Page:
This technique works best on UNIX systems derived from BSD. BSD supports concurrent participation in multiple groups though an extension called the supplementary group set. This supplementary group set is simply an array of group ids (gids) initialized at login to contain the gids of all groups in which the login user is a member. Note that it may not be possible to accommodate all groups of which the user is a member. The array size is kernel defined (NGROUPS_MAX parameter) and usually fixed at 16 to 32 entries - 16 is the most common value because it is the maximum number officially supported by NFS.

The supplementary group set is inherited by each process and defines all gids for which group permissions are enabled. On systems not supporting the supplementary group set, the array size is essentially one - the effective gid. The effective gid can be dynamically changed via the newgrp command, which takes a group name or gid as its argument. For UPDATE users to obtain write access on these systems, they would have to do the following:

newgrp READ
newgrp WRITE

This change of group is necessary because concurrent membership is not active as in BSD systems.

Another useful feature of BSD systems is group inheritance. If you issue the command:

chmod g+s DATA

then any file or directory created under DATA will automatically inherit the group owner of WRITE instead of the user's primary or effective group.

For systems not supporting supplementary groups, or in cases where dual membership in the READ and WRITE groups is not desirable, the following technique may be more useful.

Technique 2 - Dual control directories with single memberships

For this technique, define the READ and UPDATE groups according to their natural definition, and define two separate control directories CONTROL_R and CONTROL_U with a common parent of PROTECT. Let the READ group be the group owner of CONTROL_R, and the UPDATE group by the group owner of CONTROL_U. Assign permissions of g=rx, o= to CONTROL_R, and g=rwx, o= to CONTROL_U.

chmod g=rx, o=   CONTROL_R
chmod g=rwx, o=   CONTROL_U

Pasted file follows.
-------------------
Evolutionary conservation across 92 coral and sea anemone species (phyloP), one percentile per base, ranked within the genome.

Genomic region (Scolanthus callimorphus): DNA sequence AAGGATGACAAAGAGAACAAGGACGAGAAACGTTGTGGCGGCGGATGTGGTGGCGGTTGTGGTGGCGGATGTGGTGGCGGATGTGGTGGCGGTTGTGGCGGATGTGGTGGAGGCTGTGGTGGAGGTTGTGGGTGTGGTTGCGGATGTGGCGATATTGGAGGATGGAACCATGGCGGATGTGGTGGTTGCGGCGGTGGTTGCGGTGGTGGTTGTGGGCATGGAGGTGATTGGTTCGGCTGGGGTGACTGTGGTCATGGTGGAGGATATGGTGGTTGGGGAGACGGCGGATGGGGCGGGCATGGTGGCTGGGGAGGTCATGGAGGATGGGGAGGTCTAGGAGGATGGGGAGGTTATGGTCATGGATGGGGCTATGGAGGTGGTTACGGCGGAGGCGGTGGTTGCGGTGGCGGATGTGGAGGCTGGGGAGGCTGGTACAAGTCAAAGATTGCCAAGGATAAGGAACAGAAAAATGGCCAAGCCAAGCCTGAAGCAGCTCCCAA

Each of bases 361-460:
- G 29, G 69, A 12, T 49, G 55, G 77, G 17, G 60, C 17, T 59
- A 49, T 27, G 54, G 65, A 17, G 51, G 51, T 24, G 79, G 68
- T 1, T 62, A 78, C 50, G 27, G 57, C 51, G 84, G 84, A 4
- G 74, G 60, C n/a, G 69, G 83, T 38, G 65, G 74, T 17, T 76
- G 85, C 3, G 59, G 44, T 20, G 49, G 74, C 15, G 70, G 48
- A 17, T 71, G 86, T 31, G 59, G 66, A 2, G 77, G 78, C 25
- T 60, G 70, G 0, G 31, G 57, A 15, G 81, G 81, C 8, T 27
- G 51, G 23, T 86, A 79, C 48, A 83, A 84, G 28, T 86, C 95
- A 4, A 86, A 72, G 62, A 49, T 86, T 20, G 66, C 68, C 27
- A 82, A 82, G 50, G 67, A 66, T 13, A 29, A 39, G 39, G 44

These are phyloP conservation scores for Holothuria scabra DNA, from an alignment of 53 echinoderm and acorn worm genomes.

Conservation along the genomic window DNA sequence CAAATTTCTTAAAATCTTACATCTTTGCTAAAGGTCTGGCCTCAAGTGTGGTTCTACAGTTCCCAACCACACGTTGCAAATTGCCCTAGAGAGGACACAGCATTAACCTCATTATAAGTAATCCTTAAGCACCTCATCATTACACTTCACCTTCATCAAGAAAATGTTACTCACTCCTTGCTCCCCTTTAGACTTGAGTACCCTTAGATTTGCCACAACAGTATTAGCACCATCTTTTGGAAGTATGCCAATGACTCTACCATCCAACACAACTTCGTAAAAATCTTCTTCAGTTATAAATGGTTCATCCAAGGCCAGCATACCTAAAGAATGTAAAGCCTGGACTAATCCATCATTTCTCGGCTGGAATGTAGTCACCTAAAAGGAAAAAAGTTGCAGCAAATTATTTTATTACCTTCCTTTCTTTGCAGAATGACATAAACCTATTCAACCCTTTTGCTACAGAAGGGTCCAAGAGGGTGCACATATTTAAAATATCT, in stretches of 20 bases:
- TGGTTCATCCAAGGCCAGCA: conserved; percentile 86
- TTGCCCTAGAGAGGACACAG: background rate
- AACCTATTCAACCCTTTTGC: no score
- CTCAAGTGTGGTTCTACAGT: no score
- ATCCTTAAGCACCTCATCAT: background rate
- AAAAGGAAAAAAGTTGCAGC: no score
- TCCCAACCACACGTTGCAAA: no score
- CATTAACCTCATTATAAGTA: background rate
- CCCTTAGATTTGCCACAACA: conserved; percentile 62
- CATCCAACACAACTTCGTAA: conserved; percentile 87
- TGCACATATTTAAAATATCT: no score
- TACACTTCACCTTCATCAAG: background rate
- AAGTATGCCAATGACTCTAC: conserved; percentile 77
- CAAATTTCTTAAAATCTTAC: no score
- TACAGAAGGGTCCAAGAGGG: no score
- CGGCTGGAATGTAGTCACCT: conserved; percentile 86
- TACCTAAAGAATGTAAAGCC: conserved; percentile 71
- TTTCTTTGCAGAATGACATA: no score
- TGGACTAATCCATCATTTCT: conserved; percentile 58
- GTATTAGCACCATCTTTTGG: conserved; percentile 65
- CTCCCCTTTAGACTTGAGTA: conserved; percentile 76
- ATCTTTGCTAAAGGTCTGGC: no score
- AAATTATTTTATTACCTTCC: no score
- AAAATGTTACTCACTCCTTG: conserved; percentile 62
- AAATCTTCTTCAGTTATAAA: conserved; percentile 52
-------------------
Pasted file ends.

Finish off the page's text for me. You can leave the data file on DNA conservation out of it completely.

Now the tricky part: move the directory DATA under CONTROL_R and let DATA be owned by UPDATE with permissions of g=rwx, o=rx. Similarly, let all files under DATA be owned by UPDATE with permissions of g=rw, o=r. Create a hard link to DATA under the CONTROL_U directory (on many systems you will need to be root to do this).

mv <full pathname of DATA> DATA
chgrp -r UPDATE DATA
chmod g=rwx, o=rx DATA
chmod g=rw, o=r *
cd  <full pathname of PROTECT>/CONTROL_U

CONTROL_R and CONTROL_U are now parents of the same directory, DATA. The permissions of the control directories and DATA (illustrated in Figure 2) are such that users in the UPDATE group can obtain read or write access through the path PROTECT/CONTROL_U/DATA, and users in the READ group can gain read access through the path PROTECT/CONTROL_R/DATA. All other users have no access, and neither group can gain access though the other's path. Note that the hard link to the directory was created by using the -f option of the ln command. This option is supported by SunOS and other UNIX systems, but may not be supported or interpreted in the same way on all UNIX systems (i.e., the GNU version of ln uses the -d or -F options to force a hard link to a directory). Unfortunately, not all UNIX systems support hard links to directories, SGI Irix and Linux are two common examples. For these systems, the same technique can be used, but the files in the directory will have to be linked individually.


I have described techniques that will allow you to control access to data files and directories with some of the same ease and flexibility afforded by your favorite DBMS - without the hassle, and expense of moving the data to a DBMS.

Both of the described techniques were used to simulate a form of multiple group ownership. These techniques are useful because they allow you to define separate groups with different access rights to the same data (typically one group will be read-only, and the other will be read-write).

Technique 1 exploits the concurrent group membership allowed on BSD systems. It is straightforward and easy to implement using intersecting READ and WRITE groups (UPDATE access is granted though dual membership in both the READ and WRITE groups).

Technique 2 is suited to conventional UNIX systems or to cases in which intersecting groups are not desirable. This technique is more complicated to implement and requires the construction of a hard link to a directory (hard links are usually not allowed to span physical partitions, and directory hard links may not be supported on all systems). It also requires the construction of two control directories with differing group ownerships and access permissions. Users in either the READ or UPDATE group must specify the correct path though the proper control directory or access will be denied.

About the Author

Doug Morris has a B.S. in Mathematics and an M.B.A. in Management Information Systems. He is a UNIX enthusiast and long-time Open Systems advocate. He has been an active participant in XOpen, including holding an elected office on the XOpen User Council Executive. He has held various positions in technology evaluation and management at several Fortune 500 companies, including his current position as a Systems Specialist/Software Engineer at a major international oil company. He can be reached at his personal email address of